Simultaneity in the AirPlay Universe

Most Apple products support the streaming of audio (and some even video) data through the network to AirPlay enabled devices like Apple TV, AirPort Express or third vendor products. Apple advertises the AirPlay technology with:

[...], you can stream your tunes to more than one room simultaneously, [...]. AirPlay works over Wi-Fi or an Ethernet connection, or a combination of both.

But how simultan can these devices stream under real world conditions? I tried to address this issue with two 2nd generation Apple TVs and an iMac Streaming through Wi-Fi and Gigabit Ethernet. It proved to be a difficult task to measure this precisely!

The 2nd generation Apple TV has only an optical TOSLINK audio output and a HDMI output, there is no way to get the analog audio signal directly. My first idea to compare the S/PDIF data streams was difficult. It was required to convert the data stream to electrical signals to be able to analyse them with my oscilloscope. As the fiber optic receiving modules TORX* from Toshiba are dependent from the power supply the signal wasn't 100% identical. I also discarded my second idea to use simple S/PDIF-to-RCA connectors. There are either cheap and of questionable quality or rare and expensive and could also have an impact on the measurement. So I decided another way to go:

Screenshot of RAW S/PDIF data

Screenshot of RAW S/PDIF data

I connected the iMac and the 2 Apple TVs using optical TOSLINK cables to 3 TORX177PL. They were powered with 5V using a programmable power supply. The output signal was grabbed with my Agilent DSO-X 3014A which saved the data to an USB stick in RAW Format. Then the data was copied to my iMac and post-processed using a self-written program which extracts the S/PDIF stream from the RAW data file, decodes it and writes the actual audio data to an output file. As the oscilloscope recorded the signal of all 3 sources at the same time it is possible to make statements about the relative times.

I did all the measurements using a 10 minute 16 bit uncompressed AIFF file with a 50 Hz tone using a 48000 kHZ sample rate to have the same conditions for all measurements. The 50 Hz tone has a periodicity of 20 ms, which was the maximum time frame I was able to measure at one measurement. If I would have chosen larger time frames, the time resolution wouldn't be enough to decode the S/PDIF signal without errors. As I would not be able to measure time delays of more than 20 ms with that method I did several test measurements with music audio data and the delay was always below 20 ms.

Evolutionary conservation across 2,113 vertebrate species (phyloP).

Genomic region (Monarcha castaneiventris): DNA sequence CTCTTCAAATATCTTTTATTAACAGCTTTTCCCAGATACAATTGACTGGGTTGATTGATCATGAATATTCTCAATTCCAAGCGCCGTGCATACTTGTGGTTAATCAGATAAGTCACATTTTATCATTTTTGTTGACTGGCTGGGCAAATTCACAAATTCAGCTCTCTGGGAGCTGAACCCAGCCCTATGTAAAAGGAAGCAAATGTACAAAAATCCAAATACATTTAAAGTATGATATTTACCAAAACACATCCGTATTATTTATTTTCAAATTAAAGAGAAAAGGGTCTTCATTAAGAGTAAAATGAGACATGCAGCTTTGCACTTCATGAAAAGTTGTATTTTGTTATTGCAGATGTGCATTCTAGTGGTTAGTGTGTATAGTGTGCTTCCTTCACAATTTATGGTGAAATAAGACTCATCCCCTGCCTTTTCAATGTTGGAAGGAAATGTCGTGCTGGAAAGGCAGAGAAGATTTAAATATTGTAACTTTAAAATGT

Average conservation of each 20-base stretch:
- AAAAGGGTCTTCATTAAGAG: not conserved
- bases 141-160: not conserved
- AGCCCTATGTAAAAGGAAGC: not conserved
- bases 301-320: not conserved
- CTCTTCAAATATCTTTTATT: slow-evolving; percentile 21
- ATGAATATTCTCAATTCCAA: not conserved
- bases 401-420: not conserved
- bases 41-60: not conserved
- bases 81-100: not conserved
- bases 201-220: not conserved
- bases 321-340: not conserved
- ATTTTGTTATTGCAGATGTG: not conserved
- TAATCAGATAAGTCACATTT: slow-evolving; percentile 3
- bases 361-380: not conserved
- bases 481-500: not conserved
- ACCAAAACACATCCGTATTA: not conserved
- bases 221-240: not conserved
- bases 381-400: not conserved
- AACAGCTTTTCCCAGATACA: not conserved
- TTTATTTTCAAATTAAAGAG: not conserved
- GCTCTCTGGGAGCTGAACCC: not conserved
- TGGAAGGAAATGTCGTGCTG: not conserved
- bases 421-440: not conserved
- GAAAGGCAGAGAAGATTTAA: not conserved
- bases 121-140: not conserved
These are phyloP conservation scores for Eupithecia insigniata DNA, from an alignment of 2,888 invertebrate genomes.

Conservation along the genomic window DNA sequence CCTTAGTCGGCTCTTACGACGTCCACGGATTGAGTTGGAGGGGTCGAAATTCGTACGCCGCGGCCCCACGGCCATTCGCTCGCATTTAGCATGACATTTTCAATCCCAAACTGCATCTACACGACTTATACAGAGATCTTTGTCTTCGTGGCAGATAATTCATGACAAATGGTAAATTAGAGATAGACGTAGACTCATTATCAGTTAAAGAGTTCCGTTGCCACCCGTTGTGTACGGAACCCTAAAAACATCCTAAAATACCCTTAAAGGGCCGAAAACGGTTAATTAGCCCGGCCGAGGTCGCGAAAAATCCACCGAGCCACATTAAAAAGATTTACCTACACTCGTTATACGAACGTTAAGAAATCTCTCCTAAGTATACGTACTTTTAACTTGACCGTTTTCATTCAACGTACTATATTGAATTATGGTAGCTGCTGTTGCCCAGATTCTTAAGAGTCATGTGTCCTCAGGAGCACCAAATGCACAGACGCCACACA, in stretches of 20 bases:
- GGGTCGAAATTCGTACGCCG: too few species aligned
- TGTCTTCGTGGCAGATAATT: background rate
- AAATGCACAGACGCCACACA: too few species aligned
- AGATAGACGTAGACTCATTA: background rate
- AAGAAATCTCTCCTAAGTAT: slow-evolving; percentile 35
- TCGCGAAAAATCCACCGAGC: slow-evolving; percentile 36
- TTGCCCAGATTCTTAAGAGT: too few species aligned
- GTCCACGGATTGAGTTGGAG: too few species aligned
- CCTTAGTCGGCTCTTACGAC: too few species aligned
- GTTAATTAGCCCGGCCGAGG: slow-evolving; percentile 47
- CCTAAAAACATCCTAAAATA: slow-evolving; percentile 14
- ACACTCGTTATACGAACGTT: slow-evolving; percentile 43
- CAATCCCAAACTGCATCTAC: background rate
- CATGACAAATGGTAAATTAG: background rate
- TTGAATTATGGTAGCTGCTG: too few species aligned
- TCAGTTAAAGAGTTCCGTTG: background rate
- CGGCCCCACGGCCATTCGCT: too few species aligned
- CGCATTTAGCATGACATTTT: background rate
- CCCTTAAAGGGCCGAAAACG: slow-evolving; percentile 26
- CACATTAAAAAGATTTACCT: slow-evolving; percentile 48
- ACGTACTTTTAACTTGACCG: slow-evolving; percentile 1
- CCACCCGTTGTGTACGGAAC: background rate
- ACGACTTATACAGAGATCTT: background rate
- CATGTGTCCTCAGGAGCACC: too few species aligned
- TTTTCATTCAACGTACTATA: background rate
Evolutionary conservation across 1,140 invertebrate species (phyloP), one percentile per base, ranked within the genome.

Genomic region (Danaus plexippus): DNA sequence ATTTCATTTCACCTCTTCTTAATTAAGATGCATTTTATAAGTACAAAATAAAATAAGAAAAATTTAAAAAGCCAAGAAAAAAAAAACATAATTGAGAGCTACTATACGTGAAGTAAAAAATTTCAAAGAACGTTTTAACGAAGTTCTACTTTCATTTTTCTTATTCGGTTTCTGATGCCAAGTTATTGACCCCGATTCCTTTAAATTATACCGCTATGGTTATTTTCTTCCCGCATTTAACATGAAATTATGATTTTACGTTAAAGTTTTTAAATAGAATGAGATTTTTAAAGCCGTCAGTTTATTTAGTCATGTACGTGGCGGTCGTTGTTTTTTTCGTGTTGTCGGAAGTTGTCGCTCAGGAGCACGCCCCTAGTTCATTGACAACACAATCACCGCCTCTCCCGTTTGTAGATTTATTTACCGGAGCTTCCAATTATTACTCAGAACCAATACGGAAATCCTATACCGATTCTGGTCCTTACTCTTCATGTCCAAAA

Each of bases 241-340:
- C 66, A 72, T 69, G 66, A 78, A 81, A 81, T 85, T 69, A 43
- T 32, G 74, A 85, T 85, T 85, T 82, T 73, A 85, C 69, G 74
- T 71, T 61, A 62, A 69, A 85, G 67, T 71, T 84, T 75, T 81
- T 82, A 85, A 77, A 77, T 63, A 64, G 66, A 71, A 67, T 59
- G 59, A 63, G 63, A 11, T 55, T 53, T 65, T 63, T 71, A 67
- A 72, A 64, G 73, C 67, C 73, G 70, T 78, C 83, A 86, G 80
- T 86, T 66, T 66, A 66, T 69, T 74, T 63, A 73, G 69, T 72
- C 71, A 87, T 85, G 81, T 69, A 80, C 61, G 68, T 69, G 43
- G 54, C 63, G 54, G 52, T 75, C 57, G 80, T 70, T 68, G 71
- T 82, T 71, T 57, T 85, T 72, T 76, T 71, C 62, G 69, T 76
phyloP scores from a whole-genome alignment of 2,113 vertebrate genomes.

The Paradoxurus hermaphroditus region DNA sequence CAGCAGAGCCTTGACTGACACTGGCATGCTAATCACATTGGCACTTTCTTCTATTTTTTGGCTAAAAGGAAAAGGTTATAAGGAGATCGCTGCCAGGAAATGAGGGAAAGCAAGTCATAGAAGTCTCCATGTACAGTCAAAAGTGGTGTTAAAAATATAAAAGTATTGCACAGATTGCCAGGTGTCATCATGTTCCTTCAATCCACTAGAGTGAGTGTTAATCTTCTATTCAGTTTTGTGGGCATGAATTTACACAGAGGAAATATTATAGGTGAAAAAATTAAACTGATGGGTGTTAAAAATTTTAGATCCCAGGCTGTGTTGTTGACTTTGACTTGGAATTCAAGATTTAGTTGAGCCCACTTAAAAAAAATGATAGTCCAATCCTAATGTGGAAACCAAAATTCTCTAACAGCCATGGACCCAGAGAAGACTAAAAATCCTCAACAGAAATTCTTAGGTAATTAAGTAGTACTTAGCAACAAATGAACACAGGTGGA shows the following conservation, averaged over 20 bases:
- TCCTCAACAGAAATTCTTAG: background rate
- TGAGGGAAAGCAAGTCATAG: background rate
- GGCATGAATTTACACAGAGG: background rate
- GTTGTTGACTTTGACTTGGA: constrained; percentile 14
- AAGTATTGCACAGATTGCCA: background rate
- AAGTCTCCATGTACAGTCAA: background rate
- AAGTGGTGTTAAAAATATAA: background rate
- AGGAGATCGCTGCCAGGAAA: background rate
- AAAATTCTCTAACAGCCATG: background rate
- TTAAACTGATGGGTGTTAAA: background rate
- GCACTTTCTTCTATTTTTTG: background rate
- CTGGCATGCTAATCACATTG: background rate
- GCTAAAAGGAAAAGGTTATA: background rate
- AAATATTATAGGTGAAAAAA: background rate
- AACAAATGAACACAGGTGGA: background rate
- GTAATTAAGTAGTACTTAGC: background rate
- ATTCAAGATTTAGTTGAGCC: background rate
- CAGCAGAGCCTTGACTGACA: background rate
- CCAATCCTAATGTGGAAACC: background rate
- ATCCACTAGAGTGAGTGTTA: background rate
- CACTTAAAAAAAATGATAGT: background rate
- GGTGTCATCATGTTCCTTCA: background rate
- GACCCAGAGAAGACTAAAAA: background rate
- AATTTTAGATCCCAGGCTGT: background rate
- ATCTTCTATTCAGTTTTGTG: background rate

The following picture shows an example measurement after decoding the S/PDIF data stream. The red signal comes from the optical output of the iMac, the green signal from an Apple TV connected by WiFi and the blue signal from an Apple TV connected by Ethernet.

Example measurement

As we chose an exact 50 Hz sine tone it was easy to fit the time differences with gnuplot. We also fitted the time difference in reference to the iMac. In this example the green curve from the WiFi connected Apple TV has a delay of 0.42 ms and the blue curve from the Ethernet connected Apple TV has a delay of 1.39 ms.

We did a total of 30 measurements: 10 with both Apple TV connected to WLAN, 10 with one Apple TV connected to WLAN and the other one connected to LAN and 10 with both Apple TV connected to LAN. The following figure shows a summary of the time delays measured. After 10 measurements, when the connection was changed, both Apple TVs were restarted a reselected in iTunes as additional speakers. It's strange to see, that the devices connected to Ethernet have longer delays than those connected to WiFi.

Time delays

This cannot be seen that easily in music audio data as the next example shows. As both Apple TV devices output the data as a 48 kHZ S/PDIF stream whereas the iMac produces an 44.1 kHZ S/PDIF stream the signal is a little bit different, but in this example it's easy to see, that Apple TV connected to Ethernet is about 0.1 ms before the iMac whereas the Apple TV connected to WiFi is about 0.3 ms behind.

WiFi/Ethernet comparison

In summary it can be said, that the latency between the different sources is less than 2 ms which is in my opinion a rather good value compared to how easy this thing is to install. Just plug it in and it just works, independent from the connection over Ethernet of WiFi.

3 thoughts on “Simultaneity in the AirPlay Universe

  1. Really cool experiment. I've always wondered how in sync this stuff was. I have 4 x ATV + 4 x ATV2 + AP Express around my house. They all just work.

  2. Thanks for doing the homework for us. I was always wondering about this as I have an airport express and apple tv setup at home and I'm amazed at how I couldn't detect any form of latency in the audio output. Nice to see someone do the actual measuring up

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